Thursday, March 20, 2008
March 20, 2008
It has been biblical around here. Highways and schools have closed because of flooding. More than 12 inches of rain have fallen on us in the past few days. People feel discombobulated. Some have been mightily inconvenienced. A driver drowned. Some people who can't get home are staying in shelters.
We hope the floods will only wash away our sins, but that seems too much to ask.
Our day-to-day lives have been disrupted by a monsoon. People in other parts of the world are used to this. We are accustomed to our rainfall being doled out more evenly, even stingily just last summer.
Capaha Park Lagoon turned into a lake. The lawn at our community center did the same. One of the floodgates that protects the city from the Mississippi River has been closed.
DC ran the sump pump in our basement all night. Water usually only gets into the east side after a good rain. This time the water moved all the way over to the west side of the basement. That's biblical in our house.
An uncommon feeling has been in the air. Our dog Hank sensed it, did a little dance when he came in from a walk in the rain. Humans could learn from the exuberance of animals. I know how Hank felt. He doesn't have to give himself permission to express it.
It's easy to get cocky about being human. We've explored outer space, we unlocked the DNA code, we know everything there is to know about Britney Spears. When nature changes our regular television viewing schedule it's an opportunity to look at something else for the moment.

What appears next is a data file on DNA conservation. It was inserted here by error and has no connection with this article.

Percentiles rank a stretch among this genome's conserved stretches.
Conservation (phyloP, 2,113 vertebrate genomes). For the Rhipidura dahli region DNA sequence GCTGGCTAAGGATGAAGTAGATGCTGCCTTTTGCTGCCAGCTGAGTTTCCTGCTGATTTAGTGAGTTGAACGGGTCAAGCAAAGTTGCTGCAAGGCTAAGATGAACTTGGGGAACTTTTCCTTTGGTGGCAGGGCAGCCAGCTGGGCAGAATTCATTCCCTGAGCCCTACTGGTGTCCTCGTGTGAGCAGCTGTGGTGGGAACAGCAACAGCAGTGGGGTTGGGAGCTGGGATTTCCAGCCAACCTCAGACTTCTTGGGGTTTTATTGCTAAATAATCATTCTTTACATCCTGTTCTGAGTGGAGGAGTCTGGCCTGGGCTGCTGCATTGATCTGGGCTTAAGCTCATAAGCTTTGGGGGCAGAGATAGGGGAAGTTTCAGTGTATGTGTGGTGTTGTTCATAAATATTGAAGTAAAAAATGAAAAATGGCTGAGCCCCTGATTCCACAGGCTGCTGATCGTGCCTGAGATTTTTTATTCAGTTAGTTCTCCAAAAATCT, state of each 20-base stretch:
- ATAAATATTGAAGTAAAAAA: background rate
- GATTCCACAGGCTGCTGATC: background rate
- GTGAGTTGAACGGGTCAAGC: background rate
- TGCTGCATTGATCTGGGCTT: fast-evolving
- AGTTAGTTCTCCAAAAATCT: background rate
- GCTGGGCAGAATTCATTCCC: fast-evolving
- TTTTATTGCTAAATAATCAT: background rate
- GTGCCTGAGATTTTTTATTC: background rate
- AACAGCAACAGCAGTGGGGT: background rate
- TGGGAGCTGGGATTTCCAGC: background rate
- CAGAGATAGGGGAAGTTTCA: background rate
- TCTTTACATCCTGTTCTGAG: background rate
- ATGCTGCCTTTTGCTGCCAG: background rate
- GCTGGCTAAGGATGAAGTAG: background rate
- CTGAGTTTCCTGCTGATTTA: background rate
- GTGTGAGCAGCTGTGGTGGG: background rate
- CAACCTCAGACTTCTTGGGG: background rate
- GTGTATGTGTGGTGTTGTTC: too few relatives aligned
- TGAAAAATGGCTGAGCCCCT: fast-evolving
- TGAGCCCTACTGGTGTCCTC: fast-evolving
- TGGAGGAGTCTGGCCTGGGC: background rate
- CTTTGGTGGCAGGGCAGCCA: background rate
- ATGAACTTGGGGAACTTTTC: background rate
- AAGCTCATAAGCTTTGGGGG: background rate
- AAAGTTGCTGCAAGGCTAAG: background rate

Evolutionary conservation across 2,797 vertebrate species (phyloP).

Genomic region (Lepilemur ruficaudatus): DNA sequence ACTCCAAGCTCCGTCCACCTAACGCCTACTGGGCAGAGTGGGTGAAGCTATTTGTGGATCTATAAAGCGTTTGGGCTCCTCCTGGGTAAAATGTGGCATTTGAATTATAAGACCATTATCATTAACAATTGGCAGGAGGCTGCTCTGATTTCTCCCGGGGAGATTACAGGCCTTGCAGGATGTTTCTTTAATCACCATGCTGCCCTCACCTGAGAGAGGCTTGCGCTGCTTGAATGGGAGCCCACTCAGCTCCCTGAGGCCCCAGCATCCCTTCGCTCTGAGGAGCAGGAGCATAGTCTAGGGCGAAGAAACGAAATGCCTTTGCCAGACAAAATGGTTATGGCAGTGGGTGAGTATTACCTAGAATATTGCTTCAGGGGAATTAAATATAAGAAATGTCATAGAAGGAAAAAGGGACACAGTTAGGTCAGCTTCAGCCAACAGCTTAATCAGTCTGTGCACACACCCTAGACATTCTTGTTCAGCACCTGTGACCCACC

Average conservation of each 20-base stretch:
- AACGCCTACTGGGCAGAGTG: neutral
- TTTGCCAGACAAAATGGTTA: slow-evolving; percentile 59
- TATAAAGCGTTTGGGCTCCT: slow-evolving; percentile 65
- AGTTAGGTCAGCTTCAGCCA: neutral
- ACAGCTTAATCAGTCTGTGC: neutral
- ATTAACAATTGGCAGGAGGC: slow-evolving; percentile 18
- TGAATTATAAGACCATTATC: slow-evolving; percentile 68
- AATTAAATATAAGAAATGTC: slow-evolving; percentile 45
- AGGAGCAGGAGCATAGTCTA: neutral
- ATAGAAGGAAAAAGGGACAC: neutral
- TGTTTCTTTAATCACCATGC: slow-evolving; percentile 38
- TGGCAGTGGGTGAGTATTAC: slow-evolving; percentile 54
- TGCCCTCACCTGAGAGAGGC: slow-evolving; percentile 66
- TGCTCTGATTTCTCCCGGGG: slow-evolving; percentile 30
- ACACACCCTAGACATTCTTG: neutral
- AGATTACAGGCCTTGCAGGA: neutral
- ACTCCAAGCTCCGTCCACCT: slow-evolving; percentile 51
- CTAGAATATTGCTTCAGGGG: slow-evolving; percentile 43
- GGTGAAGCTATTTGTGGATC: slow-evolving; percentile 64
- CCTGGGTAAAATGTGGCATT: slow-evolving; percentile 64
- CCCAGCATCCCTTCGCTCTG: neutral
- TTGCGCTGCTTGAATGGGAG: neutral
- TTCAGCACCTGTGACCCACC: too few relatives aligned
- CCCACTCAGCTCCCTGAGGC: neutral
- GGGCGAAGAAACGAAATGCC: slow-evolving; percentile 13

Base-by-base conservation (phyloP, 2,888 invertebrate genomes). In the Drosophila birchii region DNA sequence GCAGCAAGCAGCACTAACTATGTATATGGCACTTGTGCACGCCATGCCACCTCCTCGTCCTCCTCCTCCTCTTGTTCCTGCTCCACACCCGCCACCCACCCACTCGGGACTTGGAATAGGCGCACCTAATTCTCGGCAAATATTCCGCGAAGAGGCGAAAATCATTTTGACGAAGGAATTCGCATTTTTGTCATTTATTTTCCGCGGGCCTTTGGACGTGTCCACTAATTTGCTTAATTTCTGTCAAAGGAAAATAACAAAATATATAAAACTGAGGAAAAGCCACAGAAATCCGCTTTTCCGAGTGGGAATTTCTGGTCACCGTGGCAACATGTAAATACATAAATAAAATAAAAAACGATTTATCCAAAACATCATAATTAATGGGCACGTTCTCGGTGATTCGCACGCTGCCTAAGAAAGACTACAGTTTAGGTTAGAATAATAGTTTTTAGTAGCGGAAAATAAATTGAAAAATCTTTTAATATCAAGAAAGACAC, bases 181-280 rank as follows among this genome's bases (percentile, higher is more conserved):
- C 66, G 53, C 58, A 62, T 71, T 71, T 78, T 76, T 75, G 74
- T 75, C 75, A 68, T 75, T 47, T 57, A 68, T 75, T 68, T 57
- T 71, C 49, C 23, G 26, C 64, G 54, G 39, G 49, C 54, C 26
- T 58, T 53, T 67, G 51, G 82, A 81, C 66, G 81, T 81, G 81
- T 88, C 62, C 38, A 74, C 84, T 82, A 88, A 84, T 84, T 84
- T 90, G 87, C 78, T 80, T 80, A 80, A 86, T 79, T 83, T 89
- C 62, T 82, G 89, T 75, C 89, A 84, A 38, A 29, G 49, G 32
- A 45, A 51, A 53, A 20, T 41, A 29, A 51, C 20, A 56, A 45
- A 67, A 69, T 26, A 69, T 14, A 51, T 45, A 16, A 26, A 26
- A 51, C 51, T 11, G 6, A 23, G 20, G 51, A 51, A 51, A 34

As hard as we try to control what water does, it does what it will. Water will renew the world no matter what. "The world is a glass overflowing with water," Neruda wrote.
Water is timeless. A drop that falls on your head today once could have been a bead of perspiration on the brow of an ancient soothsayer.
Most every culture has a flood story, a myth in which the Earth is swept clean and the people once again thrive. Myths are metaphors. Joseph Campbell, the mythologist, says the flood motif represents "the dissolution of the world which takes place every night when we go into the flood of our own unconscious."
When our hearts flood with emotion or thoughts flood our brains we might feel afraid of being overwhelmed, as if our hearts and heads would allow us to drown. But those floods carry away debris that has been clogging our thinking and our feelings. Being flooded means bathing in fresh possibilities.
Inundation as physical and psychological need. When floods occur, we sense they mean more to us than wet basements. Says Campbell, "The whole notion that all originates from water, and all is going back to water, gives you a cycle: out of water, back to water, out of water, back to water; and each new cosmic eon, each new world-age, is, as it were, a creation out of water and a dissolution into water."
We are mostly made of water and are inexorably drawn to rivers and oceans. The currents and waves move in our veins, purify us physically, psychologically and spiritually.
Today is the spring equinox, when day and night are about equal in length and the sun has crossed the celestial equator, moving north to warm us. A time to immerse ourselves in new beginnings.
Sam Blackwell is a reporter for the Southeast Missourian.